When the Great Pyramid of Giza was built, food for the workers was commissioned from all parts of the Egyptian realm. Builders consumed tons of wheat and barley bread, mutton, beef, and beer. They didn’t eat pork, and the reason they didn’t sets the stage for the story of the world’s most controversial meat.
One village that provided livestock was Kom el-Hisn, located in the Nile delta about seventy-five miles downriver from the temple complex. Villagers at Kom el-Hisn raised cattle but ate very little beef: only the bones of worn-out breeding cows and sick calves have been uncovered there. Instead, the villagers ate pork: for every four cattle bones archaeologists unearthed at Kom el-Hisn, they found one hundred pig bones. It seems that the residents kept herds of pigs that foraged in the Nile delta marshes and scavenged trash on streets. Although Egypt’s rulers demanded cattle from Kom el-Hisn, along with goats and sheep from other settlements, the villagers’ pigs were spared.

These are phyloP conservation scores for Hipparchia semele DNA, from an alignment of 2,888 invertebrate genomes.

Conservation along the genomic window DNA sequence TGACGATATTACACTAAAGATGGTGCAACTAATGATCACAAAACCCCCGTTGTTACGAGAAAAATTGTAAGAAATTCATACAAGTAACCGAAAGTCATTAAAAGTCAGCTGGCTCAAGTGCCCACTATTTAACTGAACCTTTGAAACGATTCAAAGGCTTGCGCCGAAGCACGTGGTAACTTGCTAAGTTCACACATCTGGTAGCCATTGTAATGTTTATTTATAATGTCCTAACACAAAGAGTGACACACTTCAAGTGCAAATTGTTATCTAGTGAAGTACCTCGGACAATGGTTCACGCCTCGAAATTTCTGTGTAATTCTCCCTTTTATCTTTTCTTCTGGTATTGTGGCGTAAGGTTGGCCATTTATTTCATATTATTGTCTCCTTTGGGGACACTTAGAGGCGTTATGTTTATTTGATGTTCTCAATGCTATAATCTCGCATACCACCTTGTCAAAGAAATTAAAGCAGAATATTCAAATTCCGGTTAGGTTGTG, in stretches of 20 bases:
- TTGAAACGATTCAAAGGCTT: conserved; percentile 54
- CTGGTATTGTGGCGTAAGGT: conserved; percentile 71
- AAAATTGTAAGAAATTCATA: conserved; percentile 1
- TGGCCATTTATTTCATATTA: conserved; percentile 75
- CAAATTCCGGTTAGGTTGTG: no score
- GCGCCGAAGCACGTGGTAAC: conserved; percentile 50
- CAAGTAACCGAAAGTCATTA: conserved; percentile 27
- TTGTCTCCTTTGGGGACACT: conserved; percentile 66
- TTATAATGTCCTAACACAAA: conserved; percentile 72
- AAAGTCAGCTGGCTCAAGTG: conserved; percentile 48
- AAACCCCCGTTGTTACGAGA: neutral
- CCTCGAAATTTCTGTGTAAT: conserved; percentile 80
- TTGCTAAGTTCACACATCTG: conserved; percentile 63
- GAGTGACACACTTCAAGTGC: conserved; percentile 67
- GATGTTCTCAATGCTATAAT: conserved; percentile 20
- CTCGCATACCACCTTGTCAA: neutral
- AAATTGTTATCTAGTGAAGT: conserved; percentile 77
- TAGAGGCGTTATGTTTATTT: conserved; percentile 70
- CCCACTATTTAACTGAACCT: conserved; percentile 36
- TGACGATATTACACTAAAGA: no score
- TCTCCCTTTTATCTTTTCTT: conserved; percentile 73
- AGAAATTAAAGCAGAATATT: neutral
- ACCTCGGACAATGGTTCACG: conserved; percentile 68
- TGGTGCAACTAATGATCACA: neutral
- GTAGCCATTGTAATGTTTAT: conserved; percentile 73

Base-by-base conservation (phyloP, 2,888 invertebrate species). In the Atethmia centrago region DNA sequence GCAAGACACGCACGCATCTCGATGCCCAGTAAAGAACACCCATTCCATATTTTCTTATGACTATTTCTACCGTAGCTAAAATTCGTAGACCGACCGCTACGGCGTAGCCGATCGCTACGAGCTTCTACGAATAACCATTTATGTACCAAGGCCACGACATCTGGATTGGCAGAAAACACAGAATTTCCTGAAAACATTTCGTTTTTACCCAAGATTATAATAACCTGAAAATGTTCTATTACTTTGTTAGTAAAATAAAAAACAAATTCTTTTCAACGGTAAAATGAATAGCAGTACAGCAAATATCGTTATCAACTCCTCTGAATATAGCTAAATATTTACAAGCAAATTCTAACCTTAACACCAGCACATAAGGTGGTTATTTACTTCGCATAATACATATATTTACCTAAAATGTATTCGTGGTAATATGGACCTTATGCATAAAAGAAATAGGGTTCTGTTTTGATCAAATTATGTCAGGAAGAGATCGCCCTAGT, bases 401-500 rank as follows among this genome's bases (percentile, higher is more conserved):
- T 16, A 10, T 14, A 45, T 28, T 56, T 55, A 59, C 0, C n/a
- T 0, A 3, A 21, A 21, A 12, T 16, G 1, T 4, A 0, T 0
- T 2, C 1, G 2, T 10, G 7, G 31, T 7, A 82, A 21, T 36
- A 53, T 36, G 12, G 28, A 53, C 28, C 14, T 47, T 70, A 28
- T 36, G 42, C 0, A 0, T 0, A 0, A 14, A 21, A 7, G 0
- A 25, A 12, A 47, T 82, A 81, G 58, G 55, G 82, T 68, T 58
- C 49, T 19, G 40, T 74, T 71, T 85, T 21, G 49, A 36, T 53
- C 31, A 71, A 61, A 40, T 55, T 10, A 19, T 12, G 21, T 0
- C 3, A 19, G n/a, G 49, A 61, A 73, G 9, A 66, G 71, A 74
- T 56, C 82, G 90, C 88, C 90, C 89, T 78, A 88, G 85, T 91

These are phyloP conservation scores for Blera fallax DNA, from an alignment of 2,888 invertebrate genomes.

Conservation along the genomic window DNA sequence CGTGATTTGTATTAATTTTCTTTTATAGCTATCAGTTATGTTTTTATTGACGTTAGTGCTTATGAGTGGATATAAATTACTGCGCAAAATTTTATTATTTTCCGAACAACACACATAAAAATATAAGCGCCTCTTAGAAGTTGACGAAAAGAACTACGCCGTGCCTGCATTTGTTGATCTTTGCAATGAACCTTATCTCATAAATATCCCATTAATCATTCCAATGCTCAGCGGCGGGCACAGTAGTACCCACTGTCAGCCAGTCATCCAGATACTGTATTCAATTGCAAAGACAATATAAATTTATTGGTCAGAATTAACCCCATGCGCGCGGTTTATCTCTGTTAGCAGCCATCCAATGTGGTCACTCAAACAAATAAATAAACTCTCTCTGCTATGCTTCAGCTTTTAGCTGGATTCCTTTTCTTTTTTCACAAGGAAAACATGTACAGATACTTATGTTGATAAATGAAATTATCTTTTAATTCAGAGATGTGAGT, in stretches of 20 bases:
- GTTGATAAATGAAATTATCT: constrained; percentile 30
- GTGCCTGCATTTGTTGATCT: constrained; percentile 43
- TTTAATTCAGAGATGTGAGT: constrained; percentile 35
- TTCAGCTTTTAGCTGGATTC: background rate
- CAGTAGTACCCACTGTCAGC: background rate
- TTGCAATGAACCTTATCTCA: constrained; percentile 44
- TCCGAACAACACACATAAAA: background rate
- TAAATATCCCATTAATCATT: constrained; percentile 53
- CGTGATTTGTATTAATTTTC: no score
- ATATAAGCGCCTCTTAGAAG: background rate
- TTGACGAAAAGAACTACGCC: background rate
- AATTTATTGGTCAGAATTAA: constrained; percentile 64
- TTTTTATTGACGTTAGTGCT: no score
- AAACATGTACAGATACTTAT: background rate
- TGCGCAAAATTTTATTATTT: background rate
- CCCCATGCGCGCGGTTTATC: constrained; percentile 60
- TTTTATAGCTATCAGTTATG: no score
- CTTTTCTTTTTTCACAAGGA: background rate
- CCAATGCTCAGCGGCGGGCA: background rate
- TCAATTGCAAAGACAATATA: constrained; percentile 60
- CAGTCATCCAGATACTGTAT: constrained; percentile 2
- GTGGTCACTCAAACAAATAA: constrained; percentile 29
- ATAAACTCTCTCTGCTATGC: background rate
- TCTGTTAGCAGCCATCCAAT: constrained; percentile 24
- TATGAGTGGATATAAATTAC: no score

The reasons for this had to do with climate and biology. Animals destined for Giza had to walk hundreds of miles through an arid landscape, feeding on grass and leaves along the way. Well suited for such a journey, cows, goats, and sheep were herded to Giza by the thousands. Pigs, however, would not have found the food or shade they needed along the way. The state couldn’t move pigs around, so it ignored them.
On the one hand, this was a good thing because it left poor isolated villages with food for themselves. On the other hand, it gave pork a reputation as the poor man’s meat. As pigs don’t travel well, and require a more reliable water supply than cattle or sheep, it makes sense that desert nomads had no use for them. In cities, pigs gained a reputation as unclean because they scavenged for food, and in an urban environment they only found waste products. Is it any wonder that several religions considered pork taboo? Meanwhile, cultures outside the deserts of the Middle East embraced pork. Read the story of how pigs became “the world’s most divisive meal” at Longreads. -via Digg